Moreover, the plaintiff must be able to prove that the exercise of the protected right was a substantial or motivating factor in the defendant's alleged retaliatory conduct. See Mount Healthy City Sch. Dist. Bd. of Educ. v. Doyle, 429 U.S. 274, 287 (1977); Smith v. Campbell, 250 F.3d 1032, 1037 (6th Cir. 2001). If the plaintiff makes such a showing, the defendant has the burden of demonstrating that the same action would have been taken even absent the plaintiff's protected conduct. Smith, 250 F.3d at 1037; Thaddeus-X, 175 F.3d at 399.

Even broadly assuming that Bailey's attendance at the RECR on May 17, 2014 was religious activity protected by the First Amendment, the removal of a prisoner from his prison job has generally been held not to constitute "adverse action" under the retaliation analysis. See Jewell, 20 F.App'x at 377 (dismissal of prisoner from his job was not a constitutional violation and that prison officials did not retaliate against him when they transferred him to another prison after filing grievances). In Davis v. Walton, No. 1:12-CV-258, 2014 WL 320206 (W.D. Mich. Jan. 29, 2104), the district court explained that prisoner plaintiff's failure to receive the prison job of his choice was a routine inconvenience of prison life that would not deter a person of ordinary person from engaging in protected conduct. Id. at *8. The court aptly explained the issue as follows:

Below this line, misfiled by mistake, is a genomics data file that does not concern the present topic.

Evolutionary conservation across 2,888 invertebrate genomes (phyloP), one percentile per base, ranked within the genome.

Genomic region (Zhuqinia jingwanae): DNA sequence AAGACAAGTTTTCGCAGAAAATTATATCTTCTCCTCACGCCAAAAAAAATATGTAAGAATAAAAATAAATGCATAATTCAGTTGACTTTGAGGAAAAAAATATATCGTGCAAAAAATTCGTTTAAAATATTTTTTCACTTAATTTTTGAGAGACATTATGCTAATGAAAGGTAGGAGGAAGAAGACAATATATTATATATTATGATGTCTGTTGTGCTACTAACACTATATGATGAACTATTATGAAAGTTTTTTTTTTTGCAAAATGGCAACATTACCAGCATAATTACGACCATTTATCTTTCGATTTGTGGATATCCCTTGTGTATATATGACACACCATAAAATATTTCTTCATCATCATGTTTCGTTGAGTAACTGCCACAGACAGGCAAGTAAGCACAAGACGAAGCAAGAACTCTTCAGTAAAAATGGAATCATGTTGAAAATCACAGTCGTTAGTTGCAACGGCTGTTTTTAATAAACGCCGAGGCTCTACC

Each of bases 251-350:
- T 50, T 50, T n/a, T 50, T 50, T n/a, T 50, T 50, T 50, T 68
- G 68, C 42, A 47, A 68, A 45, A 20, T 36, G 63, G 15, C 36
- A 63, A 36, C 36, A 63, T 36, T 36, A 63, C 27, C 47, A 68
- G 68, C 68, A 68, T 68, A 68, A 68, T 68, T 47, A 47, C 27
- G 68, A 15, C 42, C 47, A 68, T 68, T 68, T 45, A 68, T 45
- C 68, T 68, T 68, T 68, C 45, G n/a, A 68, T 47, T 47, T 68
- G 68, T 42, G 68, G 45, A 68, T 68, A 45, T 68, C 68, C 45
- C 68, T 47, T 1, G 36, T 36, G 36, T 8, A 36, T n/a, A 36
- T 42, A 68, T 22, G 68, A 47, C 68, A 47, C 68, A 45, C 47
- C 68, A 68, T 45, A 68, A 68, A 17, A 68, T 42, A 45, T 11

Prison employment is not employment in the ordinary sense, but represents a part of the rehabilitation program of the prison. The incidents described in this record are routine aspects of prison life. It trivializes the concept of First Amendment retaliation - which was fashioned by the Supreme Court and the Sixth Circuit to assure vindication of prisoner's free-speech rights - to allow dissatisfaction over a prison work detail to qualify as an adverse action sufficient to support a constitutional tort.